We make it all so easy!
We are often asked "When is it worthwhile to reupholster a piece of furniture?"
We believe there are three things to consider.
This client and I found two chaises we loved. We had an upholstering firm bring in a frame, adapt the features we liked, and covered it with a fabric that matched the wallpaper.
These two favorite gliding chairs needed recovering. A hard wearing simple stripe fabric was used to blend the colours of the room.
This room presented some unique challenges. The couple did not want the palladium style windows covered. The doors opened inward. They did not want to see drapery rods. She wanted roman shades and he wanted drapes. He also wanted the window covering near the window to be able to open slightly for fresh air when sleeping.
Solution: A custom made, roman shade was inset in the window behind the bed (and in an identical window on opposite wall.) We used the same roman-type fold with the same accent fabric and created a small valance over the door to hide the rods. The center door drapes were made to operate as a pair. The two end panels are on one way draw tracks. This allows the side panel by the bed to operate independently.
This ruffled eyelet curtain is on a pocket rod and held up with a tie back holder. The fabric can be slipped out of the holder and hang loose when privacy is needed.
These drapes have a heavy thermal lining because so much sun comes in the top window. While it was tricky to install the track, it is a simple traverse rod installed above on the wall and the drape slides back and forth behind a simple wood pole.
These little windows open into the room and are very close to the wall of the window well. We needed something that would allow the glass doors to open and still provide some light control. We used pleated shades (with blackout backing) because the head rail was narrow, not very deep. Therefore, it did not interfere with the window opening.
I like to show off the architectural features in a room, rather than put a pair of drapes on each window we treated the wall. This way you take in the 2 windows as one and this appears to expand the width of the room.
How did we treat this beautiful, oddly shaped window on the left? We did nothing! It is an east facing window and does not pose a light, privacy or heat issue. By not covering the transom windows on the other wall, a relationship between the two walls of windows was maintained. The simplicity of the blinds on the window and door allows this feature window to remain the focal point.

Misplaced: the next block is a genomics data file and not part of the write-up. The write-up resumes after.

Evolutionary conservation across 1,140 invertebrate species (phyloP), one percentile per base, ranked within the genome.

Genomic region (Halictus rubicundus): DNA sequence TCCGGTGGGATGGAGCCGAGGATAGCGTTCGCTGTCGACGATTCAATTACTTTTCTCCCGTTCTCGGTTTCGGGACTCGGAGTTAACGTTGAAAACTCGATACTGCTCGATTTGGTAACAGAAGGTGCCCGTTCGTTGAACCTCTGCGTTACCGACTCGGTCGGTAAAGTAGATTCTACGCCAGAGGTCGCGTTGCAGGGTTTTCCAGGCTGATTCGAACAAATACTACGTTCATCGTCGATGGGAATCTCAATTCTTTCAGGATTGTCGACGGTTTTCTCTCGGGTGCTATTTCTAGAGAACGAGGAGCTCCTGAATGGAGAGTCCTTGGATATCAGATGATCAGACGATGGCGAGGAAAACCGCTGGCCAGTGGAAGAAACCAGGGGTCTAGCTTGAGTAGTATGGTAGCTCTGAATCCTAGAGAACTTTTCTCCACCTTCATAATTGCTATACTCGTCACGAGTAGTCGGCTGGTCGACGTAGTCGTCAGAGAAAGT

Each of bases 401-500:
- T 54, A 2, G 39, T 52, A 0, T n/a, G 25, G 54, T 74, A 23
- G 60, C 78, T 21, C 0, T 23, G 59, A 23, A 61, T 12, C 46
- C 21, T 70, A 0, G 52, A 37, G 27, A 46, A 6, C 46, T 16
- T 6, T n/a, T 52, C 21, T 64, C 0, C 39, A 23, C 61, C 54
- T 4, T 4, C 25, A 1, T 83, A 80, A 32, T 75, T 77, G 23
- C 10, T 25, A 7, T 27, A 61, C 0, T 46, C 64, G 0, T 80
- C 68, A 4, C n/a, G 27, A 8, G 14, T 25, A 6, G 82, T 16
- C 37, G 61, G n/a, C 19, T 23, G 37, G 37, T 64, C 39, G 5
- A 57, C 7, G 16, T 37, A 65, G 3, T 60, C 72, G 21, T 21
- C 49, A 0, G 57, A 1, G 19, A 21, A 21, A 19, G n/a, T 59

This client wanted the living room separated from the dining room, but wanted both rooms to look like they could stand on their own. The living room has a one way draw drape on each window and the patio door also has a one way draw. The center panel in the room was installed as closely to the door as possible in order for it to appear to be part of both the dining room and the living room.
We were trying to create an old tin ceiling effect in this country kitchen. This was cheating big time. The ceiling had stick on ceiling tiles, so we just used this paintable heavy wallpaper that has a tin tile impression. We painted it black. When it dried, we took a sponge; dipped it in liquid copper (a craft item!) and gentle rubbed it over the paper. The liquid copper stuck to the raised areas. We put copper handles on the dark stained cabinets. It was fun to do and it looked pretty original.
This was a small guest room in a cottage where the client wanted her grandchildren to be able to lounge, watch TV and still bed able to sleep over. 2 single beds were placed at right angles to create a sectional sofa. We turned the fabrics for the fitted bedspreads so that the pattern ran sideways like furniture rather than up the length of the bed. The extra shams finished the sofa effect. A small padded valance was made out of the same quilted fabric as the spreads.
The previous owner had wall to wall drapes, sheers & valances and the walls were painted in a peach sherbet colour.